What, then, to do? Many people are saying, "Why not move the monument to the Episcopal church on Main Street?" The church wants it, and the monument would be seen by far more people than in its current location. Main Street is a lot busier than King. Please remember: Those of us who want the monument moved aren't against the Ten Commandments--we're against maintaining that monument in a city park.
The Constitution, not the Ten Commandments, makes this country unique in the world. If you're interested in what can happen in a country with an "official" state religion, consider Afghanistan under the Taliban, or Spain during the Inquisition. That's what happens when government dares to dictate religious beliefs.
The U.S. Constitution promises that no despot can force a particular religion on the American people. Unlike many countries, the United States' founders believed that people should make up their own minds and hearts about religious matters.
The County of Santa Barbara removed a Christian cross from Manning Park in August, in response to a challenge to its legality by Foundation member Roger S. Schlueter, chairman of the Humanist Society of Santa Barbara.
In late June, Schlueter was alerted to the presence of a wooden cross, approximately 10 feet in height, in Manning Park, which is owned and maintained by Santa Barbara County. His brief investigation revealed that the cross had been maintained by the county for decades.
Schlueter wrote a letter to the Santa Barbara County Parks Commission asking that it be removed, citing various legal precedents.
Rick Wheeler, Interim Director of the Department of Parks and Recreation, forwarded the letter to county counsel. Acting promptly on counsel's advice, they removed the cross.
"It is heartening to see the county react promptly and effectively in removing the cross. This ensures that the wall of separation between church and state remains intact and respected in Santa Barbara County," said Schlueter.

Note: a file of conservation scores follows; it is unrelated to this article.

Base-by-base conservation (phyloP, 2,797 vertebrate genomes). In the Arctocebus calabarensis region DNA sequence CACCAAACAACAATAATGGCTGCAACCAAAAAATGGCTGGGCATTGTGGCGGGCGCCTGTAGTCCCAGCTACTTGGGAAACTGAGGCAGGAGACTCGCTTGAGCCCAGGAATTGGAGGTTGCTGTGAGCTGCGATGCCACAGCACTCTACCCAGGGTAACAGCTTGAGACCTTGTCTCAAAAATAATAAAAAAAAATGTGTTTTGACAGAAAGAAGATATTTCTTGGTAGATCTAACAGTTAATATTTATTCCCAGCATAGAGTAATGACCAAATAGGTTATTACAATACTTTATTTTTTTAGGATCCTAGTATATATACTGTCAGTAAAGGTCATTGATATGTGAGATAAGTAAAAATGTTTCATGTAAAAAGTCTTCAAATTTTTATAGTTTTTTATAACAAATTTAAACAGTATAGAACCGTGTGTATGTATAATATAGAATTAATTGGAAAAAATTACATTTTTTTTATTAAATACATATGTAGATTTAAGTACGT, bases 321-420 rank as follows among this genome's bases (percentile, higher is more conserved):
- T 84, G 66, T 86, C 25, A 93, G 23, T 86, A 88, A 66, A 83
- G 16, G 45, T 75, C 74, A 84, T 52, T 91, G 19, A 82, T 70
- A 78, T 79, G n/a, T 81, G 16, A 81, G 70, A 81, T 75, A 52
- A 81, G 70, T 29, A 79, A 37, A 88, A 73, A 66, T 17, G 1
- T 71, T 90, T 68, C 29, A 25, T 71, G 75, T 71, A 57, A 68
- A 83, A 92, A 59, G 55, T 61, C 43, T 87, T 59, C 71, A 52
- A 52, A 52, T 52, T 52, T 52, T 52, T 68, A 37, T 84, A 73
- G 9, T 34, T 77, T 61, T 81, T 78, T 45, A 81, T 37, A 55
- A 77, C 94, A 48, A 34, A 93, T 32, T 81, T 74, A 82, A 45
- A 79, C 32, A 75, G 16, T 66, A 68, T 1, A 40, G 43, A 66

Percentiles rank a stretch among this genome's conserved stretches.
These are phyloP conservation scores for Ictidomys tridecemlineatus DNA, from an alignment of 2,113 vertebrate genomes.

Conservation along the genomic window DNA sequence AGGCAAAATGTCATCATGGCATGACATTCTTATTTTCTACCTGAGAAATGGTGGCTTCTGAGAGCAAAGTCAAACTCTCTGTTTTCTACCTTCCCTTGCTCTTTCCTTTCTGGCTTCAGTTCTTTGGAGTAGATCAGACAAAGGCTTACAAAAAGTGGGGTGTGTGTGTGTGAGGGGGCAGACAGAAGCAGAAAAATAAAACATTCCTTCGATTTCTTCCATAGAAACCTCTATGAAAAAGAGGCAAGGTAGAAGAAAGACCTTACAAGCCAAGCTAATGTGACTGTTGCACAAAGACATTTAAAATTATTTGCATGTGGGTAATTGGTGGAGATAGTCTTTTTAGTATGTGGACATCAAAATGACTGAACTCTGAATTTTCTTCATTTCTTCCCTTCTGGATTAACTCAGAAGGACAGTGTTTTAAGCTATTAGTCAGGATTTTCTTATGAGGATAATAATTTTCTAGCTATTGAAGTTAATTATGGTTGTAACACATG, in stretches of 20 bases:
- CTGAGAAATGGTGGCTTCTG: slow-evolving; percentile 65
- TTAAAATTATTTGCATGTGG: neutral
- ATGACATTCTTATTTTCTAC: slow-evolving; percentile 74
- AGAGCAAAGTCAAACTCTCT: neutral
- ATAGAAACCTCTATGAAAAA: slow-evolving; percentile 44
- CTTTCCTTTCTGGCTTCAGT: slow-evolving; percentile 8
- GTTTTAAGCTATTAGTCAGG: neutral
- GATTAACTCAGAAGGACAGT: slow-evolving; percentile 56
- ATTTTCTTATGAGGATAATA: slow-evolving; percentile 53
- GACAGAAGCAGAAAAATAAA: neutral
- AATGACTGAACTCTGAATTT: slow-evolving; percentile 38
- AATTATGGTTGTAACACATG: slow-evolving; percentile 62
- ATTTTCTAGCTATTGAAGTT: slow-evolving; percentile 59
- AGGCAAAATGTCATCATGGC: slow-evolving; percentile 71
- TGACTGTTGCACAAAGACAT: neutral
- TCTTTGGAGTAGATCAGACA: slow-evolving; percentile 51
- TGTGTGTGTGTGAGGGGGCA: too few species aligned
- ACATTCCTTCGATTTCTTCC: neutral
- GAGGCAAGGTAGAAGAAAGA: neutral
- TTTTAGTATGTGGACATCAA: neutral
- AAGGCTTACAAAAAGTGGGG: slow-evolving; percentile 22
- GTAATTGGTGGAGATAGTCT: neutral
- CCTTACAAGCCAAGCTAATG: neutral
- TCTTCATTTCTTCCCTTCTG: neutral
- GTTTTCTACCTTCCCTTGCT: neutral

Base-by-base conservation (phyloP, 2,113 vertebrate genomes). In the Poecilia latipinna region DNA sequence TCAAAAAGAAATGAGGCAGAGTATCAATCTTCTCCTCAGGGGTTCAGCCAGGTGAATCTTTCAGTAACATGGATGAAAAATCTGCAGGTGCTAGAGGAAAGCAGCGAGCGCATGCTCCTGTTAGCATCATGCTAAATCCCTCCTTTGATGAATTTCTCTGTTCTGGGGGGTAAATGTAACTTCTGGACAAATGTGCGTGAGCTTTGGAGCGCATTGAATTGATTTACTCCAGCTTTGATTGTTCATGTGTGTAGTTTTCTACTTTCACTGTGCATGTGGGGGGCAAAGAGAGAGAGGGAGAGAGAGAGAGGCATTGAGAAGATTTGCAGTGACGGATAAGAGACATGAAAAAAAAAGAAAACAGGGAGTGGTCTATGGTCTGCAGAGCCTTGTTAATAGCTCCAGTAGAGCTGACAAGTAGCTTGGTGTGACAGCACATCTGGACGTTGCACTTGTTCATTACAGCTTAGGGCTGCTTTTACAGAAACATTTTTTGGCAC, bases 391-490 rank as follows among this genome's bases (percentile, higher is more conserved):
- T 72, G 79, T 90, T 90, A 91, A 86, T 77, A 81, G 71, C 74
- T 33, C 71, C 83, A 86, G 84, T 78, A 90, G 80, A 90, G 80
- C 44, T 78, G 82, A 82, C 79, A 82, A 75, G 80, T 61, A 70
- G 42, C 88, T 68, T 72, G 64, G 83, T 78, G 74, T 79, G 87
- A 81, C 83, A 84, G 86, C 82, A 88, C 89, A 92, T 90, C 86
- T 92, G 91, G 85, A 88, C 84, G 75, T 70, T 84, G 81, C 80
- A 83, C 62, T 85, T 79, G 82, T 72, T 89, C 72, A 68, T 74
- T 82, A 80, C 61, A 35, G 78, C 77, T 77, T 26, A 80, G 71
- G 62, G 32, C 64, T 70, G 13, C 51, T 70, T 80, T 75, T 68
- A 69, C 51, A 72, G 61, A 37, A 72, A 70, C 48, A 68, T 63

Schlueter noted that other local governments in California "have expended thousands of dollars and wasted years fighting the removal of other Christian crosses located on public lands in the state."
"Kudos to Roger for his significant First Amendment victory," added Anne Gaylor, Foundation president.
In a surprise development, the State of Wisconsin did not appeal the Freedom From Religion Foundation's landmark legal victory declaring direct public funding of "faith-based" social services unconstitutional.
"Our legal win sets a firm precedent against Pres. Bush's push to expand so-called 'charitable choice,' " said Foundation President Anne Gaylor.
In a January 7 ruling, U.S. District Judge Barbara Crabb of the Western District of Wisconsin declared unconstitutional the grant of $850,000 in unrestricted public funds to Faith Works, a Christian treatment program in Milwaukee for male drug abusers.
The Foundation's lawsuit resulted in the first legal victory in the nation against "faith-based" funding by government. Congress adopted guidelines in 1996 permitting some federal programs to fund churches and "faith-based" groups without requiring them to create a secular arm, remove religious symbols or stop proselytizing.
In a follow-up July 26 ruling, Crabb decided against the Foundation's separate challenge of indirect public funding of Faith Works through state contracts.
The Foundation is appealing that decision to the 7th U.S. Circuit Court of Appeals.